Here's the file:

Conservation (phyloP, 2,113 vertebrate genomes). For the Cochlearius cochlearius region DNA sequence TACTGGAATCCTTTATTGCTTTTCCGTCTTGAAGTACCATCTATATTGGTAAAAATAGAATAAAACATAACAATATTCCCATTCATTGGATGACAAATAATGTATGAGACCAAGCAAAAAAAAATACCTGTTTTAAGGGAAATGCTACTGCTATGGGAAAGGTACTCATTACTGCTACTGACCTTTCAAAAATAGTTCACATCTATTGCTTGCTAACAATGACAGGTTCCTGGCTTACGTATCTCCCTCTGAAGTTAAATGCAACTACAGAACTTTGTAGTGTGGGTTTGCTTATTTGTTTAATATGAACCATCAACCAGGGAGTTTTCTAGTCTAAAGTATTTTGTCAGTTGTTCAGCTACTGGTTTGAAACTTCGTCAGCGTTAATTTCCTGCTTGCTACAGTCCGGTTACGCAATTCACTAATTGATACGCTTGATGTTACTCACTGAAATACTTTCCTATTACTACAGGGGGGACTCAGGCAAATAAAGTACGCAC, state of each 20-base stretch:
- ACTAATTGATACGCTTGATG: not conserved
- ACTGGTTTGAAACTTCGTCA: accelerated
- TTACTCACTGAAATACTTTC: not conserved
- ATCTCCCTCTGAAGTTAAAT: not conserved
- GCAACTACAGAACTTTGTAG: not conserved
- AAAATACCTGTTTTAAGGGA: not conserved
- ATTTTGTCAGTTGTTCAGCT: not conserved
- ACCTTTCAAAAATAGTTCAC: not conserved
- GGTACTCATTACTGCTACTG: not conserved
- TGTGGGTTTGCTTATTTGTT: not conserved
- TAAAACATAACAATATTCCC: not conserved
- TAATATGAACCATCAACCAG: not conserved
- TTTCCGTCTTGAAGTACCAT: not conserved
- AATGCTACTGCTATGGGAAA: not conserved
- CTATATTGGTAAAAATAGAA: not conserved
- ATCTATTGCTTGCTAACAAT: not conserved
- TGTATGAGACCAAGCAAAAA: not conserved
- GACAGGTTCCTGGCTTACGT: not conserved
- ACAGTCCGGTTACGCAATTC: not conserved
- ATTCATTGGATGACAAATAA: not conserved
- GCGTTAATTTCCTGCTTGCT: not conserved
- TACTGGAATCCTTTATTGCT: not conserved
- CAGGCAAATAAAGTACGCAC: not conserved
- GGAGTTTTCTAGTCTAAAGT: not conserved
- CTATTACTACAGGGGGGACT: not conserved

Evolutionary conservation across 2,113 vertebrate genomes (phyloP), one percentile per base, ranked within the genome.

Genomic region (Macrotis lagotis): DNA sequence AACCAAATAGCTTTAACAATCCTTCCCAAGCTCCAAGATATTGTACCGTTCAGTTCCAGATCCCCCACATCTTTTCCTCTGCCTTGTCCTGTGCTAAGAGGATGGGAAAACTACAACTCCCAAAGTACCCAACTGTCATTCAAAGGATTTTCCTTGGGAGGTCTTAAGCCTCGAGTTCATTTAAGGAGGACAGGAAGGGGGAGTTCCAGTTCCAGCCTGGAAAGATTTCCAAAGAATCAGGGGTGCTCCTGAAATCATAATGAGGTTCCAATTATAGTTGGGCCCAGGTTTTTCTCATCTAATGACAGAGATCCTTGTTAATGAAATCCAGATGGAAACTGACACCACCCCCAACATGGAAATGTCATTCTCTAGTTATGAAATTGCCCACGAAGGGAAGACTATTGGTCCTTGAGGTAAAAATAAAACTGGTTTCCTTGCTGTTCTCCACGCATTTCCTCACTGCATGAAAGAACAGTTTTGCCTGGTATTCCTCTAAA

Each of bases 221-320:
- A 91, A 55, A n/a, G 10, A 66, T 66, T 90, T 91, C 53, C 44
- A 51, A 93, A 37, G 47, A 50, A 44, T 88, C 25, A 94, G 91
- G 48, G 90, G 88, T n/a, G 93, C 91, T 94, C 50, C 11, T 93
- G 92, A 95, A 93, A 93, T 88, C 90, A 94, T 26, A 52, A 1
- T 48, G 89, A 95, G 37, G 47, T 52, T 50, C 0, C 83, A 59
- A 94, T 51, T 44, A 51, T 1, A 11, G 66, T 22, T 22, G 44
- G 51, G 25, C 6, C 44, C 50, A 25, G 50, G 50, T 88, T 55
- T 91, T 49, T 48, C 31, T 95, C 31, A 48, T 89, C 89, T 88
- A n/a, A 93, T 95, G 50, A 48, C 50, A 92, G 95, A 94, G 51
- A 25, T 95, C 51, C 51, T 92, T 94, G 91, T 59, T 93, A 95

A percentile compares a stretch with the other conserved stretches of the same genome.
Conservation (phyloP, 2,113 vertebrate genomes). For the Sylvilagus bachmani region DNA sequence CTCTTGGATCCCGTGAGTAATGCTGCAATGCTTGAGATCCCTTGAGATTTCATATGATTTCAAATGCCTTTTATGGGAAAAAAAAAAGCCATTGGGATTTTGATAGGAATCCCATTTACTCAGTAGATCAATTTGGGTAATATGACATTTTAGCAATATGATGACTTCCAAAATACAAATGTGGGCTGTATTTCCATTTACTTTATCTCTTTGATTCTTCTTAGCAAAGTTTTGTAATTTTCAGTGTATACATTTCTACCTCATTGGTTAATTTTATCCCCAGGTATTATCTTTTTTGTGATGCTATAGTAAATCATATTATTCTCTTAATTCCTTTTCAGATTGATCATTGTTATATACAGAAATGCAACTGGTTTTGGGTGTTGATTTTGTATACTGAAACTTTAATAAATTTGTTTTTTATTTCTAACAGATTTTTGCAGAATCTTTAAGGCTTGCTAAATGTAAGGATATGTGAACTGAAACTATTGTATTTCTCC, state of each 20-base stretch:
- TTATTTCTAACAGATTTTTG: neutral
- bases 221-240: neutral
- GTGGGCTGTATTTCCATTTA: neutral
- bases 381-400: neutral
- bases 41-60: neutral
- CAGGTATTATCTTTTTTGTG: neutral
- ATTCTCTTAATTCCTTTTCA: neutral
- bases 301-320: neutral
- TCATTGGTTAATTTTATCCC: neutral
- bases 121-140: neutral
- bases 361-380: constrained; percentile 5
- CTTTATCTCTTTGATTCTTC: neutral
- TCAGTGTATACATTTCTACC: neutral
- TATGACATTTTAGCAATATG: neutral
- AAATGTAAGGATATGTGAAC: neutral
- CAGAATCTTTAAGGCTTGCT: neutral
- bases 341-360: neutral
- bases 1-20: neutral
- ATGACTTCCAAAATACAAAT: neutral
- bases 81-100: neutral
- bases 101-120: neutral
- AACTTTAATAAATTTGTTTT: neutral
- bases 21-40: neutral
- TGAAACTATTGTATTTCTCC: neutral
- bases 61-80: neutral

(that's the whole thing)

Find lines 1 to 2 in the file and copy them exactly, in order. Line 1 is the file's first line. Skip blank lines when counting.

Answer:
Conservation (phyloP, 2,113 vertebrate genomes). For the Cochlearius cochlearius region DNA sequence TACTGGAATCCTTTATTGCTTTTCCGTCTTGAAGTACCATCTATATTGGTAAAAATAGAATAAAACATAACAATATTCCCATTCATTGGATGACAAATAATGTATGAGACCAAGCAAAAAAAAATACCTGTTTTAAGGGAAATGCTACTGCTATGGGAAAGGTACTCATTACTGCTACTGACCTTTCAAAAATAGTTCACATCTATTGCTTGCTAACAATGACAGGTTCCTGGCTTACGTATCTCCCTCTGAAGTTAAATGCAACTACAGAACTTTGTAGTGTGGGTTTGCTTATTTGTTTAATATGAACCATCAACCAGGGAGTTTTCTAGTCTAAAGTATTTTGTCAGTTGTTCAGCTACTGGTTTGAAACTTCGTCAGCGTTAATTTCCTGCTTGCTACAGTCCGGTTACGCAATTCACTAATTGATACGCTTGATGTTACTCACTGAAATACTTTCCTATTACTACAGGGGGGACTCAGGCAAATAAAGTACGCAC, state of each 20-base stretch:
- ACTAATTGATACGCTTGATG: not conserved